In addition, since the band had not yet signed their deal with Atlantic Records, Page and Zeppelin's manager Peter Grant paid for the sessions entirely themselves, meaning there was no record company money to waste on excessive studio time. In another interview, Page revealed that the self-funding was to ensure artistic freedom: "I wanted artistic control in a vise grip, because I knew exactly what I wanted to do with these fellows. In fact, I financed and completely recorded the first album before going to Atlantic ... It wasn't your typical story where you get an advance to make an album – we arrived at Atlantic with tapes in hand ... Atlantic's reaction was very positive – I mean they signed us, didn't they?"

So, Atlantic 'secured' a deal with Page & JPJ before there was a full band. The actual finalizing/signing of the deal didn't happen until the band was formed, did a tour of Scandanavia as the New Yardbirds, changed name to Led Zeppelin, recorded an album and presented it to Atlantic in finished form...on their own dime. All of this done in this manner in order to prove to Atlantic that they were worthy of "full creative control" along with the confidence in Page being the producer of the band. Thats some seriously shrewd/savvy business sense right there. Of course you need the goods in order to pull it off, and they sure as hell did!

Still, can you imagine Atlantic's Jerry Greenberg securing a deal with Page & Jones non-existent band and then a few months later they show up with Led Zeppelin I  mastered and ready to go? Pretty F'N crazy! 

 

 

 

Yes. Which makes it all the sadder when you compare the cocksure, fire-blazing Jimmy of those days with the dithering, reticent Jimmy of today. The Jimmy who says he wants to play but seems to find any reason not to.

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26 minutes ago, Strider said:

Yes. Which makes it all the sadder when you compare the cocksure, fire-blazing Jimmy of those days with the dithering, reticent Jimmy of today. The Jimmy who says he wants to play but seems to find any reason not to.

Ok, but how is that relative in any way to this Jerry Wexler interview? 

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1 hour ago, blindwillie127 said:

So, Atlantic 'secured' a deal with Page & JPJ before there was a full band. The actual finalizing/signing of the deal didn't happen until the band was formed, did a tour of Scandanavia as the New Yardbirds, changed name to Led Zeppelin, recorded an album and presented it to Atlantic in finished form...on their own dime. All of this done in this manner in order to prove to Atlantic that they were worthy of "full creative control" along with the confidence in Page being the producer of the band. Thats some seriously shrewd/savvy business sense right there. Of course you need the goods in order to pull it off, and they sure as hell did!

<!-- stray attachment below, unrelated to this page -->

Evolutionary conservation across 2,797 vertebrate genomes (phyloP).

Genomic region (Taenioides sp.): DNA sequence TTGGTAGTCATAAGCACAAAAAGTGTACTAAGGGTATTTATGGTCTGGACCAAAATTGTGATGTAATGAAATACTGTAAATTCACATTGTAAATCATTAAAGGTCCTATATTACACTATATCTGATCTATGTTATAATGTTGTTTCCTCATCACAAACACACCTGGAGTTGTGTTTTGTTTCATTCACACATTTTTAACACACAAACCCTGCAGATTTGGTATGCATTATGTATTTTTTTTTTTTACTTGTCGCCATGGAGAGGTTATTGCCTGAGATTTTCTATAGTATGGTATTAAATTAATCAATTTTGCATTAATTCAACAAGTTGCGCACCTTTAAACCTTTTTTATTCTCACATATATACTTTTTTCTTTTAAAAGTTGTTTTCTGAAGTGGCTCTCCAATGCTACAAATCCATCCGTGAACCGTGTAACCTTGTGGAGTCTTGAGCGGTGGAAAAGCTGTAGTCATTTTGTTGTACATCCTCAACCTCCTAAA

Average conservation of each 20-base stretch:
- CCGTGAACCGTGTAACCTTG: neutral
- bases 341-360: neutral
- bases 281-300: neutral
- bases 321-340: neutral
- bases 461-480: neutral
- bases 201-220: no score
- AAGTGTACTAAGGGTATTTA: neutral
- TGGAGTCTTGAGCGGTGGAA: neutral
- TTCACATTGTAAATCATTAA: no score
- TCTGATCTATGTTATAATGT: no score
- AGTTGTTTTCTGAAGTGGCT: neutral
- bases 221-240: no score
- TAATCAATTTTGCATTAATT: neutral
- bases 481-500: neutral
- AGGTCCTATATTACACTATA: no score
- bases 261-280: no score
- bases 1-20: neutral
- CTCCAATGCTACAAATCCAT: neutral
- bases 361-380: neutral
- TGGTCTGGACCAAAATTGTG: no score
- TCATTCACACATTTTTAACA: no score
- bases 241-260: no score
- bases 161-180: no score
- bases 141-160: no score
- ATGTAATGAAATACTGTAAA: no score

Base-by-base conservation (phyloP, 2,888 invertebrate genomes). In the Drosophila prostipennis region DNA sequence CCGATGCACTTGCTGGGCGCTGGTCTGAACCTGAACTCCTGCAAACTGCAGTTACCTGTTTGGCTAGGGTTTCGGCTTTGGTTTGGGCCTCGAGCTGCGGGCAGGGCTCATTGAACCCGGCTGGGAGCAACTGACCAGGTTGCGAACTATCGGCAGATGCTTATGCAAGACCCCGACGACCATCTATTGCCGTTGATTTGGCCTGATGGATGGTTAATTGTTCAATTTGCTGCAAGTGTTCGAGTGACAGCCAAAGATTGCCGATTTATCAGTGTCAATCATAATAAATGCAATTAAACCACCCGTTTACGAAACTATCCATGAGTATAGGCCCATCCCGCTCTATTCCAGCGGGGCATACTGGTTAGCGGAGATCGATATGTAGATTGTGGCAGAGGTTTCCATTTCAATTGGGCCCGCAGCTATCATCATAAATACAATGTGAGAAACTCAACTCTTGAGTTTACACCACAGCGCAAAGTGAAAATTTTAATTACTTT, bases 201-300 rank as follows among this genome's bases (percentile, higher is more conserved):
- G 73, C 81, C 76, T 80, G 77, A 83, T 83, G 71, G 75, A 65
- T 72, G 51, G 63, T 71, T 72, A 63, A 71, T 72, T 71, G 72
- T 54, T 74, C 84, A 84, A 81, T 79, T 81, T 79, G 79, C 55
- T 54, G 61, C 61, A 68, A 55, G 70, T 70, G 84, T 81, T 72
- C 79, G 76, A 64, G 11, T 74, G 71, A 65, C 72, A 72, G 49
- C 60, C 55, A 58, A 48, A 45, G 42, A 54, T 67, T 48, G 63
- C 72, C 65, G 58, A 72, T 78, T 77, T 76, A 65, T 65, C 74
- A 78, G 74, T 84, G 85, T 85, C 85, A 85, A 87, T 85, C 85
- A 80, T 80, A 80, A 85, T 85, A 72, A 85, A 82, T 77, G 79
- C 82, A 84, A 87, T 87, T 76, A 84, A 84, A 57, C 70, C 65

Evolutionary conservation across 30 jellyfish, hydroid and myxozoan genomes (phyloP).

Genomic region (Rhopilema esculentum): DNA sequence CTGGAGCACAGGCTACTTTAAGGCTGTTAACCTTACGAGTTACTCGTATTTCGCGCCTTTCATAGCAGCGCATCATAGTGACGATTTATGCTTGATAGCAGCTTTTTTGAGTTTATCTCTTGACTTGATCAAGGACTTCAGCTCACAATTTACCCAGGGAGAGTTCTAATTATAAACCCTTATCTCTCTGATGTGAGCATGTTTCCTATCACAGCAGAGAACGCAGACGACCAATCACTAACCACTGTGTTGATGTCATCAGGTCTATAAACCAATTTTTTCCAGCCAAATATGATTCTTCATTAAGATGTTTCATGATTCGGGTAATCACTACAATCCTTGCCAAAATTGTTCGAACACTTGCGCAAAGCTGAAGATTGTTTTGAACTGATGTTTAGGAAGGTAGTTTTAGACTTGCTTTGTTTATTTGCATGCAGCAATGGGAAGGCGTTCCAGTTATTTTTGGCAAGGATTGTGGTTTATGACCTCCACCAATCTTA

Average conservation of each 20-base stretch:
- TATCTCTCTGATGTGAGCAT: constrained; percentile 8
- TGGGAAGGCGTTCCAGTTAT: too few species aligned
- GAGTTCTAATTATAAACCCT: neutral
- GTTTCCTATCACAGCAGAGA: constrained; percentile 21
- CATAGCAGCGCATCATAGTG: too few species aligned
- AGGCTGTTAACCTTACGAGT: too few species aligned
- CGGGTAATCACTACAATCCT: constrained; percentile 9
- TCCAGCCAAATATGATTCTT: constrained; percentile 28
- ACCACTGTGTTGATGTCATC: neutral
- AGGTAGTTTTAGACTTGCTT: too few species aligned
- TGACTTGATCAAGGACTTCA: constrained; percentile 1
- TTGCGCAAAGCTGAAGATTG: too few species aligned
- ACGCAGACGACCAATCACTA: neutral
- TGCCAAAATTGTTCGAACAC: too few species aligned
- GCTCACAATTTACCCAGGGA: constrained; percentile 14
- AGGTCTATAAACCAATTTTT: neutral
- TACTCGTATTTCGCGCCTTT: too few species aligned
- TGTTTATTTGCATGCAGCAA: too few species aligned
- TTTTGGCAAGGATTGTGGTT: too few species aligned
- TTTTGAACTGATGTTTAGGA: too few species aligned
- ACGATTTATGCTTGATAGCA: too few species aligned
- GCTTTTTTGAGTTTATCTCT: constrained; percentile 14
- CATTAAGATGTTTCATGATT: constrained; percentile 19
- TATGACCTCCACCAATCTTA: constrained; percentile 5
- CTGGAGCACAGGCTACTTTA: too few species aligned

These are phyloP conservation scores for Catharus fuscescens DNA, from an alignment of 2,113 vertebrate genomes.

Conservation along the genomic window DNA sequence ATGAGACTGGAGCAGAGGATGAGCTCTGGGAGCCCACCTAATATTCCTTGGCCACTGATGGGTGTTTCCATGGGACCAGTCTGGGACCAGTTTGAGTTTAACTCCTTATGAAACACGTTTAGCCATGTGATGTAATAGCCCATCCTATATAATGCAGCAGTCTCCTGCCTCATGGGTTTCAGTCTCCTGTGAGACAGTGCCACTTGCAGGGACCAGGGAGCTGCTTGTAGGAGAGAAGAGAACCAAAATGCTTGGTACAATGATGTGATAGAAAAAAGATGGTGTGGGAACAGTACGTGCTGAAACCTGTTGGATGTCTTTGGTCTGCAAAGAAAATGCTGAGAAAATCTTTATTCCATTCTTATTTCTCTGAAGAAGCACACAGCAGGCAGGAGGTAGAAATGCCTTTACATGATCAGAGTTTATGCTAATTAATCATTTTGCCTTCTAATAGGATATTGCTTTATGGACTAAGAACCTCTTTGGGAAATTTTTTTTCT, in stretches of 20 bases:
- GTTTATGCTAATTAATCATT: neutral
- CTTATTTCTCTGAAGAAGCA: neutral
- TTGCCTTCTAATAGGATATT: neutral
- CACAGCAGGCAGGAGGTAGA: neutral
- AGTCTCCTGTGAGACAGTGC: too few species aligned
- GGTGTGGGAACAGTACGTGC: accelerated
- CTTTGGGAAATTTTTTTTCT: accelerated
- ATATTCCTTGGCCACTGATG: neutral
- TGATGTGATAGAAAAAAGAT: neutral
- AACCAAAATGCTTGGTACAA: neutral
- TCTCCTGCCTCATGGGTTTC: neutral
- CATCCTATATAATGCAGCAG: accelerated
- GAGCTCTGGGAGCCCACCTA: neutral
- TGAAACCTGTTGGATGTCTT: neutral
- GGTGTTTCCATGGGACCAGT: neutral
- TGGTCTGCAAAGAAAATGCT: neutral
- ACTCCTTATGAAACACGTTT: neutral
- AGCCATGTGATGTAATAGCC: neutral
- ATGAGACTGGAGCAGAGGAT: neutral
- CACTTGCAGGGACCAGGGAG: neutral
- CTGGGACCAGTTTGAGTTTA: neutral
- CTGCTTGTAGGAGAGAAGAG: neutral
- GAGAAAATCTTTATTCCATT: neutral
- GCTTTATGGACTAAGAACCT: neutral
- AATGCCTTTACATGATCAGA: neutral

Still, can you imagine Atlantic's Jerry Greenberg securing a deal with Page & Jones non-existent band and then a few months later they show up with Led Zeppelin I  mastered and ready to go? Pretty F'N crazy!

I'm still quizzical about this. Page & Grant both said they kept the interest of Warners' Mo Ostin & Epic's Dick Asher & Clive Davis going, to bid Atlantic up. Why do that if there was already some kind of pre-agreement?

I'm willing to believe Atlantic had signed something that said they would get "first look" at whatever JP & JPJ + others came up with. But that isn't "securing a deal" necessarily. Superhype Co wasn't established till that October, so who did Atlantic do the deal with in August before they'd even played a show, RAK? Not saying Jerry's wrong, but it doesn't fit the official timeline. Where's Steve A Jones when you need him?!

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Posted (edited)
51 minutes ago, 76229 said:

I'm still quizzical about this. Page & Grant both said they kept the interest of Warners' Mo Ostin & Epic's Dick Asher & Clive Davis going, to bid Atlantic up. Why do that if there was already some kind of pre-agreement?

I'm willing to believe Atlantic had signed something that said they would get "first look" at whatever JP & JPJ + others came up with. But that isn't "securing a deal" necessarily. Superhype Co wasn't established till that October, so who did Atlantic do the deal with in August before they'd even played a show, RAK? Not saying Jerry's wrong, but it doesn't fit the official timeline. Where's Steve A Jones when you need him?!

I'm not SAJ, but here's my take on it. Atlantic was the brass fucking ring, and when they call and say we want to be part of what you are doing, why look any further? Keeping up interest in other labels before a deal has been signed makes perfect business sense to me. Also, I believe the Atlantic deal was signed on November 11th, and anything before that was a verbal agreement. 

 

1968_ny_2.jpg 
Photo: November 11, 1968

 

Edited by blindwillie127

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Is it possible that Page and Jones were indeed signed but not as recording artists but as solo individuals who would work for the label as session players?

 

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3 hours ago, blindwillie127 said:

Ok, but how is that relative in any way to this Jerry Wexler interview? 

I was merely answering your question at the end of your post by noting the contrast by which Jimmy operates today.

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17 minutes ago, hummingbird69 said:

Is it possible that Page and Jones were indeed signed but not as recording artists but as solo individuals who would work for the label as session players?

 

That is a good point. Very possible.

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1 hour ago, hummingbird69 said:

Is it possible that Page and Jones were indeed signed but not as recording artists but as solo individuals who would work for the label as session players?

 

That’s the impression I always had too. We all know the story Grant and Page have stated, and the earlier picture shows that the band wasn’t signed until they floated the tapes to Atlantic, etc. after LZ I was recorded.